The date of separation has significant legal consequences in divorce cases because California courts use this date to determine the respective spouses’ property interests. California is a community property state, which generally means that the property that the couple acquires during the marriage is considered “community property” and debt acquired during the marriage is “community debt,” belonging equally to both parties. On the other hand, anything acquired after the date of separation (including all earnings and contributions to retirement or pension accounts) is the separate property of the earning spouse. Likewise, debts incurred after the date of separation are the separate debt of the spouse that acquires them. Spousal support issues, such as amount, duration, and terminability, are also affected by the date of separation. The date on which the spouses separated establishes the parties’ duration of marriage, which is a key factor in determining long-term spousal support. (There are certain spousal support rules in California for marriages that last ten years or more.) The date of separation occurs when:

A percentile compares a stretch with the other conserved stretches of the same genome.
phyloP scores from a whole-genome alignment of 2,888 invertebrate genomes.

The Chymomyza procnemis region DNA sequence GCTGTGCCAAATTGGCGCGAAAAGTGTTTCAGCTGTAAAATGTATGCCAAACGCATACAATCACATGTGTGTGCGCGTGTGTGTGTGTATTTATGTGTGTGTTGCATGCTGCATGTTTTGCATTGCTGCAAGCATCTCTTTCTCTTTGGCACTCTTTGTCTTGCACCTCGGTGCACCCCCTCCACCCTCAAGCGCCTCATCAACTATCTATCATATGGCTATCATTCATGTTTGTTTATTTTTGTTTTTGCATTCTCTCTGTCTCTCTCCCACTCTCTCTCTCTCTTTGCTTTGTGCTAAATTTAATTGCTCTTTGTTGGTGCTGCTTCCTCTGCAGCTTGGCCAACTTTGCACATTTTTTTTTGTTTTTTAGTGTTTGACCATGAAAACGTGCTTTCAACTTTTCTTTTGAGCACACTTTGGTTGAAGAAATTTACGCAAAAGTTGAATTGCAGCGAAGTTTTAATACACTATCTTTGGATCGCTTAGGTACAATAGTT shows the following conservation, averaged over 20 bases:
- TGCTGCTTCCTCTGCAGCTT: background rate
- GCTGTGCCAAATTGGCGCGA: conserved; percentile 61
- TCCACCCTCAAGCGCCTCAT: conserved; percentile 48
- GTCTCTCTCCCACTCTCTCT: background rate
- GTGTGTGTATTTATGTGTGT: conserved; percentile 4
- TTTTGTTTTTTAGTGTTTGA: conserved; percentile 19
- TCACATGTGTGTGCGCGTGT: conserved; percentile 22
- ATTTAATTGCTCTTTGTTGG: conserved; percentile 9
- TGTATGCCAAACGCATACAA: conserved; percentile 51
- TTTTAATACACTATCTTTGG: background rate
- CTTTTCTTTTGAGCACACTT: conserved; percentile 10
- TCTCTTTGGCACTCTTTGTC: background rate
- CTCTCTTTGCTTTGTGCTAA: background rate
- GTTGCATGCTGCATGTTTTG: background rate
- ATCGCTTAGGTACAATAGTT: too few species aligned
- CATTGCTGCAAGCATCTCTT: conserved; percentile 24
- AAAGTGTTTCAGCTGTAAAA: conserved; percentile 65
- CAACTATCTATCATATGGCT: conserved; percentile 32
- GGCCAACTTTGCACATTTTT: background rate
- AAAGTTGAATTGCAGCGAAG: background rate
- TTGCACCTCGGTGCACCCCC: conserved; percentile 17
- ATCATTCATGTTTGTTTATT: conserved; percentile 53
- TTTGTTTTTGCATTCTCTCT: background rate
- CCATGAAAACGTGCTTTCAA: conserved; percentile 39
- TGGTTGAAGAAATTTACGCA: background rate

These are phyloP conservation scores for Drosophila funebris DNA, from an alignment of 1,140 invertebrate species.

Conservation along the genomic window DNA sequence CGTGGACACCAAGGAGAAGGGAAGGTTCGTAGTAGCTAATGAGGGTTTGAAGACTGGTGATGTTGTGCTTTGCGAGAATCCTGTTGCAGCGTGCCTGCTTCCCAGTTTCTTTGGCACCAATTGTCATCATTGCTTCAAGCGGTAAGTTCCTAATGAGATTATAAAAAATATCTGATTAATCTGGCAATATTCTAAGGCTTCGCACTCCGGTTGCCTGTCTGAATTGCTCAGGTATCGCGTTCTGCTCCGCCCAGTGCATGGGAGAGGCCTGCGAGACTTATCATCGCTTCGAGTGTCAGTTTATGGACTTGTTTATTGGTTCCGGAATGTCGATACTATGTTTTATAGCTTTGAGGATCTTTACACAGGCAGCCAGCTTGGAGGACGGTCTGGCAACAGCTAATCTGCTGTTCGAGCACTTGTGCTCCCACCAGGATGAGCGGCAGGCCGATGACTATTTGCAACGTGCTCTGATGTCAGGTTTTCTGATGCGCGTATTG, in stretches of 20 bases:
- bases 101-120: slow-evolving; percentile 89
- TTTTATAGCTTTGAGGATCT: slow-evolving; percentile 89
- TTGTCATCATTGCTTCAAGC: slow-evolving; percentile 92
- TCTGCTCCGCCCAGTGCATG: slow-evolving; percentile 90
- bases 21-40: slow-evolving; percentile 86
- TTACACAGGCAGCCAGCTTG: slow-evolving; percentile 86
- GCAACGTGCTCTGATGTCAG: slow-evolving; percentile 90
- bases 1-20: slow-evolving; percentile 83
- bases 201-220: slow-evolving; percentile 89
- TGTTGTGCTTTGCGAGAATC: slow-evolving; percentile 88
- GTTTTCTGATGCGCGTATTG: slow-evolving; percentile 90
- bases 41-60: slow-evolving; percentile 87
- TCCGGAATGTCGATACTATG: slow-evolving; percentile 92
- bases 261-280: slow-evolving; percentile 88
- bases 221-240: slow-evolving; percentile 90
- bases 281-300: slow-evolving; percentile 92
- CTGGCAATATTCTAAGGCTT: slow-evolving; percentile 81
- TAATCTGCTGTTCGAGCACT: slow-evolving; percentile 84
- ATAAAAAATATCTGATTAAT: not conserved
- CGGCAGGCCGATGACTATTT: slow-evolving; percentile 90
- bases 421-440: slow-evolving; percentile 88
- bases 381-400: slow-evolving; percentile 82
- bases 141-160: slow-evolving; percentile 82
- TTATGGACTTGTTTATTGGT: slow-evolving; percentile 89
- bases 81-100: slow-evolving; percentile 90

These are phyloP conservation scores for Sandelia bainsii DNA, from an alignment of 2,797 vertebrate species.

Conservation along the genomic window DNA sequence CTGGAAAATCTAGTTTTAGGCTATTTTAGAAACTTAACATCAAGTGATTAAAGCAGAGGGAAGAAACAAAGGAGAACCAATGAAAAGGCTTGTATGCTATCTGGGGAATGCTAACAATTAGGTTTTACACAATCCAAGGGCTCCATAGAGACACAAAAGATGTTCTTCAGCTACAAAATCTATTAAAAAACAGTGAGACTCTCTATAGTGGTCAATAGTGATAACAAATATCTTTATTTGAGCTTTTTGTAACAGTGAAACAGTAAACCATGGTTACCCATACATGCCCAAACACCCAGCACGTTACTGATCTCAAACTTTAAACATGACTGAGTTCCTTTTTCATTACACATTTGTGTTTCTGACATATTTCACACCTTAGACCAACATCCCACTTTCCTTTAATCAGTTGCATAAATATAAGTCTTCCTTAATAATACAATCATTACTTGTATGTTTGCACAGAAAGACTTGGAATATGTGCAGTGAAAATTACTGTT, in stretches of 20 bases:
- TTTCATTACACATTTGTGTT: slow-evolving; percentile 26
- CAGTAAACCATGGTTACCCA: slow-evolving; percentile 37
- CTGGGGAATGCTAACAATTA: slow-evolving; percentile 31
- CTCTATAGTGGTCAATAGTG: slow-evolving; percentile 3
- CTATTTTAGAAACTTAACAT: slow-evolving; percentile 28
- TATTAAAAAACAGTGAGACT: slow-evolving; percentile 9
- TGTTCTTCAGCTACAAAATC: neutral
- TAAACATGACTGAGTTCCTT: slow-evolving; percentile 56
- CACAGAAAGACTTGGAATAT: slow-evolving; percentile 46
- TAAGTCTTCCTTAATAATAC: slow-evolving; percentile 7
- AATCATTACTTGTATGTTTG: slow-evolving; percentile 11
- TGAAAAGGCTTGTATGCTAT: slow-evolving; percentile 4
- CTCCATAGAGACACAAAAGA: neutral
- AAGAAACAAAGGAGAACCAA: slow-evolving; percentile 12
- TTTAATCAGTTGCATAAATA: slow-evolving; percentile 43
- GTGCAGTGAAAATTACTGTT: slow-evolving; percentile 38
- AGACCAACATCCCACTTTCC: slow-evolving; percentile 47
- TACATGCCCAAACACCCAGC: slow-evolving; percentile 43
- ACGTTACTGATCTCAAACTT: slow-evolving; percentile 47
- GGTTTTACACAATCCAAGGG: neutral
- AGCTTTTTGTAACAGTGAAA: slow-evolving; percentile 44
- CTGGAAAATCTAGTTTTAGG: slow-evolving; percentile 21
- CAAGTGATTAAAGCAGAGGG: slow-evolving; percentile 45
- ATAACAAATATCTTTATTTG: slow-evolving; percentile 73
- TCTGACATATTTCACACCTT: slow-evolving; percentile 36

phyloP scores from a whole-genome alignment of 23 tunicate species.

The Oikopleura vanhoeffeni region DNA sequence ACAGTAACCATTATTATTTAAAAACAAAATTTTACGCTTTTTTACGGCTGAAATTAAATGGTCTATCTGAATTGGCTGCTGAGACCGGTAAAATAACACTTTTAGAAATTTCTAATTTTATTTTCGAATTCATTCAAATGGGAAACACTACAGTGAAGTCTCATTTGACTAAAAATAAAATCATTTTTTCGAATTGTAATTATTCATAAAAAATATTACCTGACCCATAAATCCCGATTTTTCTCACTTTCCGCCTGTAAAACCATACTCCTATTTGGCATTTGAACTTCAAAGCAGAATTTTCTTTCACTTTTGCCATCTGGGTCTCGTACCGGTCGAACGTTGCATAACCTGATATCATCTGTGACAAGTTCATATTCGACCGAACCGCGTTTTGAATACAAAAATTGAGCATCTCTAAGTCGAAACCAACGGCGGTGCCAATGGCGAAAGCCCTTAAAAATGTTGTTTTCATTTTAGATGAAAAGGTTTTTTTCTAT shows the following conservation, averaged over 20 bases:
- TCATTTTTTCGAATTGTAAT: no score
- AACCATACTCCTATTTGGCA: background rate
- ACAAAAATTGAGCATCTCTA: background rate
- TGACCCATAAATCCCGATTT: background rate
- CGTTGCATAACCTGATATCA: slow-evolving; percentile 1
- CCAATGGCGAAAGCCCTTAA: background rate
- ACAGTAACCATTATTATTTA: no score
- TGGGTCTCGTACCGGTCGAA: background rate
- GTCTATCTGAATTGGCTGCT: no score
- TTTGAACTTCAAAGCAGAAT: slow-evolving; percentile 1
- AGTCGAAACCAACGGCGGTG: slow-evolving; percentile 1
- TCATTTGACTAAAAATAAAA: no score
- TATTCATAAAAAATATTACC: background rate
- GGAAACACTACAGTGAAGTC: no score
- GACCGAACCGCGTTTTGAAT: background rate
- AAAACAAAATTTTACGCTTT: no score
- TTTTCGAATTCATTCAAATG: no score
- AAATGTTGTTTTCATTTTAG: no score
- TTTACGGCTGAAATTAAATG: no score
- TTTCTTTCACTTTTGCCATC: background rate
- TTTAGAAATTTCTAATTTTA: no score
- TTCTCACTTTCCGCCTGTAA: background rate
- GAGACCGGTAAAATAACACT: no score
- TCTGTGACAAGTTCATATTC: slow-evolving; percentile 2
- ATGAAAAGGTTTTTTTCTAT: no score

- there is a physical separation of the spouses (such as one spouse moves out of the family home), and
- either party subjectively intends to terminate the marriage and his or her actions demonstrate this intent. (For example, one spouse sends a text message to the other spouse that he or she is filing for divorce).
Determining whether or not accumulated assets and debts are part of the marital estate can be particularly difficult to assess and, in many cases, divorcing parties claim different dates of separation. If you are thinking about getting a divorce, you should be sure to seek legal consultation if you have any questions about how the date of separation is established or how to proceed in your particular situation.